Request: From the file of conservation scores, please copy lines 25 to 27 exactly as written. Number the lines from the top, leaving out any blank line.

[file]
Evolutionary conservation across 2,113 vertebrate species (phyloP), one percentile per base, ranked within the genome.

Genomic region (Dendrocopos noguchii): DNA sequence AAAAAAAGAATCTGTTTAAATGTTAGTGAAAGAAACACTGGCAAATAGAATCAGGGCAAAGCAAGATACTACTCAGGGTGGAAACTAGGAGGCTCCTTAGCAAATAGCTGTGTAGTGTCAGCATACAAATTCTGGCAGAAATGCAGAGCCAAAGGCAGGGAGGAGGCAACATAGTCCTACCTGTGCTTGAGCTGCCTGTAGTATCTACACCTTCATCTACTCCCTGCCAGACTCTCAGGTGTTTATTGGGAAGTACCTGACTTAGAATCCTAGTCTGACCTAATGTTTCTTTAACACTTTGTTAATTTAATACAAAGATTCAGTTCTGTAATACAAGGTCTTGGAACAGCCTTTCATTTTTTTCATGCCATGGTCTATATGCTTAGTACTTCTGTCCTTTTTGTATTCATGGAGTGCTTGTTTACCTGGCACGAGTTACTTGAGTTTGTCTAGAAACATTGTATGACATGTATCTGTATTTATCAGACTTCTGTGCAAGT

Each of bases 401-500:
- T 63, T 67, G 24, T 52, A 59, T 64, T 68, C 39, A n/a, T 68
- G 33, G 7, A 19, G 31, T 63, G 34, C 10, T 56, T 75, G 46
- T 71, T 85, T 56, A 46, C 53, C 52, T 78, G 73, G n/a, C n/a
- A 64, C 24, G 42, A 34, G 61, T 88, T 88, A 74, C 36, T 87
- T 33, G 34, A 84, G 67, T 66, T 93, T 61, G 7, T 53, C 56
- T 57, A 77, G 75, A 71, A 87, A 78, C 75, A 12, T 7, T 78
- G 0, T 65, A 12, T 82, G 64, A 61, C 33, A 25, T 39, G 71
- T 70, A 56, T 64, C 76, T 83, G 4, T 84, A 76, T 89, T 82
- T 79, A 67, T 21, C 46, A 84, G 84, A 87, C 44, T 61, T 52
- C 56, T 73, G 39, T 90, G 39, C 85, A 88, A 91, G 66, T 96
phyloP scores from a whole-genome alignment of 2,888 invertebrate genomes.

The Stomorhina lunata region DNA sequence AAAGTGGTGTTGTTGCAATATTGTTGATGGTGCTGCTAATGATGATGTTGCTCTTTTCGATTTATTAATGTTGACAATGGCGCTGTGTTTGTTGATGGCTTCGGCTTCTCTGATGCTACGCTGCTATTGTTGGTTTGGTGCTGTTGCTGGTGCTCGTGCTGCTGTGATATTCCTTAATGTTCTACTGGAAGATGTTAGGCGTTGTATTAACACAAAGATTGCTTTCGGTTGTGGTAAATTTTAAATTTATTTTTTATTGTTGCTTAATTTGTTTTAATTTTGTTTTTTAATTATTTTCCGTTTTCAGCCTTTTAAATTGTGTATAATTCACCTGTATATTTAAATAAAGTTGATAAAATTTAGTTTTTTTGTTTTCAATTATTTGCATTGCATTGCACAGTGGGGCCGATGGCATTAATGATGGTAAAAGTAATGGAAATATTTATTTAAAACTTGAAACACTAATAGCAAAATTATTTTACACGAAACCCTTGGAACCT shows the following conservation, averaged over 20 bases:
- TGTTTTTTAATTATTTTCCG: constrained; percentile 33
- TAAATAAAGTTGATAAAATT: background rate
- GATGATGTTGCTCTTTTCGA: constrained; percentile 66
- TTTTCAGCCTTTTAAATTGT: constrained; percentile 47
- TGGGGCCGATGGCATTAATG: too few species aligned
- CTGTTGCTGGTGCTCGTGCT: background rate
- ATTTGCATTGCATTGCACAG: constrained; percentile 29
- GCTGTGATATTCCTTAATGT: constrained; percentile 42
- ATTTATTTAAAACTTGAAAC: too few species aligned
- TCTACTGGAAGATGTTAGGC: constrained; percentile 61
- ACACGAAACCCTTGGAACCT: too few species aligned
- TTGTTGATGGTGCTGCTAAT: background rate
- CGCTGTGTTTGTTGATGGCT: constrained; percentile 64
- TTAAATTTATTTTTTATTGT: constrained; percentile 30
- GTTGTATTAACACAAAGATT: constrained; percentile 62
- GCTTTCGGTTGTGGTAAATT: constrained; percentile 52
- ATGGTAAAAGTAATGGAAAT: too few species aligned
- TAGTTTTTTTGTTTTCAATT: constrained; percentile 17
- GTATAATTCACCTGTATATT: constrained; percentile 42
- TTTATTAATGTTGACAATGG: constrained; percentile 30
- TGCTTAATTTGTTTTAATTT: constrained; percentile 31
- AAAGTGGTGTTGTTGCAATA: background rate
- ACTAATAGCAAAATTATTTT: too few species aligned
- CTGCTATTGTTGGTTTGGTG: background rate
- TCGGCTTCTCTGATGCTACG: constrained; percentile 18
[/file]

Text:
- TCTACTGGAAGATGTTAGGC: constrained; percentile 61
- ACACGAAACCCTTGGAACCT: too few species aligned
- TTGTTGATGGTGCTGCTAAT: background rate